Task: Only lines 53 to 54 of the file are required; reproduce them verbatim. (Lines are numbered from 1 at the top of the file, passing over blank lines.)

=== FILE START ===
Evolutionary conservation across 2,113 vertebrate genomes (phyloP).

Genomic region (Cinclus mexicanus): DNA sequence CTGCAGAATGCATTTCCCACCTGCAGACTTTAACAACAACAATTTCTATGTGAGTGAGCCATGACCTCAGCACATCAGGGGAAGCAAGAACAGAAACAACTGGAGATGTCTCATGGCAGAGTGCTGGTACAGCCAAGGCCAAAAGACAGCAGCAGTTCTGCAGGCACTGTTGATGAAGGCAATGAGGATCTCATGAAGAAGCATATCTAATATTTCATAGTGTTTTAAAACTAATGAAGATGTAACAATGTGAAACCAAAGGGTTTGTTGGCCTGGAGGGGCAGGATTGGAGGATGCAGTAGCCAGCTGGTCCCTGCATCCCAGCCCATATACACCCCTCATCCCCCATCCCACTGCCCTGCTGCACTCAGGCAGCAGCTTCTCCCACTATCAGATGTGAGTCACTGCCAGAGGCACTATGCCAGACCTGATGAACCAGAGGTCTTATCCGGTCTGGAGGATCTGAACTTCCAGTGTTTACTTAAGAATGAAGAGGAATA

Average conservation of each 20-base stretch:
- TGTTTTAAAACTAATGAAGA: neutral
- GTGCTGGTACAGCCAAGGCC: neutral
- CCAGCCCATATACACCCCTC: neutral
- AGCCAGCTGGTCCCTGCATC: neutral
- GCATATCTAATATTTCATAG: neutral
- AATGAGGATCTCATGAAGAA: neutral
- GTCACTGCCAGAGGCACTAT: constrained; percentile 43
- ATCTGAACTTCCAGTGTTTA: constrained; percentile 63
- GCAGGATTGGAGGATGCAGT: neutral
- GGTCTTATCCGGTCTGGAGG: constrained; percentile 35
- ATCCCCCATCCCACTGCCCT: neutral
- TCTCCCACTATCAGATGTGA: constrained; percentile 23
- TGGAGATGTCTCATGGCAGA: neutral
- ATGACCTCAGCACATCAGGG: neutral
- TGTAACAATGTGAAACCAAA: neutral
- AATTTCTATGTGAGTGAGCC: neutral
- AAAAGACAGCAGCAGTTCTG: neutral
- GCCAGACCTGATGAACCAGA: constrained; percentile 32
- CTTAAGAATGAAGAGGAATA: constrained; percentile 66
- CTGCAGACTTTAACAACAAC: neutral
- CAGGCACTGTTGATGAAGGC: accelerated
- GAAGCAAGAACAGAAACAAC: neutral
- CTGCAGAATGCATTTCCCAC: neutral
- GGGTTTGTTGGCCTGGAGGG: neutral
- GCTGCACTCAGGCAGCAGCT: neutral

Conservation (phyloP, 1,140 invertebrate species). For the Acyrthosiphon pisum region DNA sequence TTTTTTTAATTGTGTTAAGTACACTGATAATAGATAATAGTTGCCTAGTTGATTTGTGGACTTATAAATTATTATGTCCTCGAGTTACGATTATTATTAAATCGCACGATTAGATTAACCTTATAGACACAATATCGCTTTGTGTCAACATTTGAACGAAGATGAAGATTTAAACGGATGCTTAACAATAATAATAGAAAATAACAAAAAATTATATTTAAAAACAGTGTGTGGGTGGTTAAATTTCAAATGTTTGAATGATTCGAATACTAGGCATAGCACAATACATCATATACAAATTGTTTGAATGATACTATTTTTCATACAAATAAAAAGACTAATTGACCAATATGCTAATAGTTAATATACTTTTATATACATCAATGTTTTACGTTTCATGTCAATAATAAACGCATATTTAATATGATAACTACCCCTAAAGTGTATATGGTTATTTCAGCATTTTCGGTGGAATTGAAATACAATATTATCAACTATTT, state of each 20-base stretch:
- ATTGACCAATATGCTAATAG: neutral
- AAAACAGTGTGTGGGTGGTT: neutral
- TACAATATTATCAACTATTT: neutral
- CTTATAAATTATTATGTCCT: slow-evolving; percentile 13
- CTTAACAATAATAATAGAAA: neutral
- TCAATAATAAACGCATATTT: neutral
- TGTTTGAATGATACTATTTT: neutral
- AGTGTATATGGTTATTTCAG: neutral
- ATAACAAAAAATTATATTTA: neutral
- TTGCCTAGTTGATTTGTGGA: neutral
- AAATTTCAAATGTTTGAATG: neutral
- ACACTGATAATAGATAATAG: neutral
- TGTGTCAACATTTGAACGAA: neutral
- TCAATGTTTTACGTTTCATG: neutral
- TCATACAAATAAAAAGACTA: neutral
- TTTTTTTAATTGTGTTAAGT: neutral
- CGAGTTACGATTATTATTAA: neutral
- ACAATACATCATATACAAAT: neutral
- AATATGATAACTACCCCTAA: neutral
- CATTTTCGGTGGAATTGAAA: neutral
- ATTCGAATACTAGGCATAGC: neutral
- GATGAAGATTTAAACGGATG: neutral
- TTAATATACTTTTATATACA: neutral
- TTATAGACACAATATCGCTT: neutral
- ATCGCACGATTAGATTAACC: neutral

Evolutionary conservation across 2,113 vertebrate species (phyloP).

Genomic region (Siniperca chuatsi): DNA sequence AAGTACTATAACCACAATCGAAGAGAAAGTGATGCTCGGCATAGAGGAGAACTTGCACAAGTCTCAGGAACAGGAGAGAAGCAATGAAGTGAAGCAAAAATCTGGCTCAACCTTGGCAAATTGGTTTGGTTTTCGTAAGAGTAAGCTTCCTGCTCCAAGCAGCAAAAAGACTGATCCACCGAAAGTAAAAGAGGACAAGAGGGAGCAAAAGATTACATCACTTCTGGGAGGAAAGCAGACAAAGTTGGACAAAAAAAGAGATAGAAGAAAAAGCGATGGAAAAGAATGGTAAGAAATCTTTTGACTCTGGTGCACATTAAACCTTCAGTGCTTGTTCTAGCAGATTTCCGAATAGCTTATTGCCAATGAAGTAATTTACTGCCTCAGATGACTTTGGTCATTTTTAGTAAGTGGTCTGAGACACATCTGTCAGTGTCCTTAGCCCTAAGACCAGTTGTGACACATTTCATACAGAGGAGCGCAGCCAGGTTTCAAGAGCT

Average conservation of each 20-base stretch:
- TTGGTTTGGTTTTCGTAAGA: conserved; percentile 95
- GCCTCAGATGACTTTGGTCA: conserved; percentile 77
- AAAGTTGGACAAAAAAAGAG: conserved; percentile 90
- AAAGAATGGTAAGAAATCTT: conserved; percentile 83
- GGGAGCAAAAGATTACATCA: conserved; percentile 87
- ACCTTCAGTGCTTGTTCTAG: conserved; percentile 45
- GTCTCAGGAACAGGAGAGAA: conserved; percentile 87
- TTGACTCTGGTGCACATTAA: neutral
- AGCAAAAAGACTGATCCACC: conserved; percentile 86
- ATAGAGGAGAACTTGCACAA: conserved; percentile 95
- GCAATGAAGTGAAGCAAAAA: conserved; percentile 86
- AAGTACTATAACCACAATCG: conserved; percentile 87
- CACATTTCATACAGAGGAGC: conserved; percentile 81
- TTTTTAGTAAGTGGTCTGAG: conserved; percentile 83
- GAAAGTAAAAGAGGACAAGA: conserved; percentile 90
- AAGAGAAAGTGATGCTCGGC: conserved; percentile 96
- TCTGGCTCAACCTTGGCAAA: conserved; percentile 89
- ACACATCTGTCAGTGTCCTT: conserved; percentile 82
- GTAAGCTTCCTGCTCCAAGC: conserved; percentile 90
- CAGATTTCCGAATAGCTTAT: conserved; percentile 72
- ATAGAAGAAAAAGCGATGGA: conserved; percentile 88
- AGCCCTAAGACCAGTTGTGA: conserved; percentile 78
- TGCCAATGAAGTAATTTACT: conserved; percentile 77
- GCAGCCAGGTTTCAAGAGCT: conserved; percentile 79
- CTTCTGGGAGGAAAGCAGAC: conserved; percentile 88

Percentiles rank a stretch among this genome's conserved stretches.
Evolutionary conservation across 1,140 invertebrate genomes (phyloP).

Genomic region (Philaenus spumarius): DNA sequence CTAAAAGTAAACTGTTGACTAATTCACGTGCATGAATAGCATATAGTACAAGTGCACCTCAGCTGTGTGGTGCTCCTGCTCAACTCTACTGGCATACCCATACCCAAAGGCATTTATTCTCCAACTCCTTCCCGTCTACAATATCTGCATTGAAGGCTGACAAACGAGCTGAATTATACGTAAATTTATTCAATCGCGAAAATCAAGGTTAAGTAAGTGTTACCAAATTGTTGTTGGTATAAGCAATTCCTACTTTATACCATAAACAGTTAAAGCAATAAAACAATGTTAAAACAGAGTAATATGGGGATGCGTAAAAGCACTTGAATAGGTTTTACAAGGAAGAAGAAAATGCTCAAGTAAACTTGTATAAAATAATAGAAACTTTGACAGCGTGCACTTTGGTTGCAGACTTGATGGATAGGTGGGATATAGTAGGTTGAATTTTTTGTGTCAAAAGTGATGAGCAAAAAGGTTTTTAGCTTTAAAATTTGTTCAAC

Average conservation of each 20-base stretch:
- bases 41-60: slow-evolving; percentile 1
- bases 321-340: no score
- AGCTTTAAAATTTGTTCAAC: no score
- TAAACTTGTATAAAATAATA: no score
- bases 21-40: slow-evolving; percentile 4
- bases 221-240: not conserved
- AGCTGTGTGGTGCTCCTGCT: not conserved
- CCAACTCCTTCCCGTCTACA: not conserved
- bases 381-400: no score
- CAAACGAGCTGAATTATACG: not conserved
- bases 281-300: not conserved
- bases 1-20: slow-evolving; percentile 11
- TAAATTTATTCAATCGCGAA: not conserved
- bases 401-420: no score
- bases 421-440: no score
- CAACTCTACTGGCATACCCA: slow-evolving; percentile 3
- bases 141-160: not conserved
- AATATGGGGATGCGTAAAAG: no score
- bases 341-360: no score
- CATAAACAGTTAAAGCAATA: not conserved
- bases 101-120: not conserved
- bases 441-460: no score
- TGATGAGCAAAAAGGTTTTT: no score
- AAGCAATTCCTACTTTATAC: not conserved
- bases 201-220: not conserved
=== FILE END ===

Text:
- TTATAGACACAATATCGCTT: neutral
- ATCGCACGATTAGATTAACC: neutral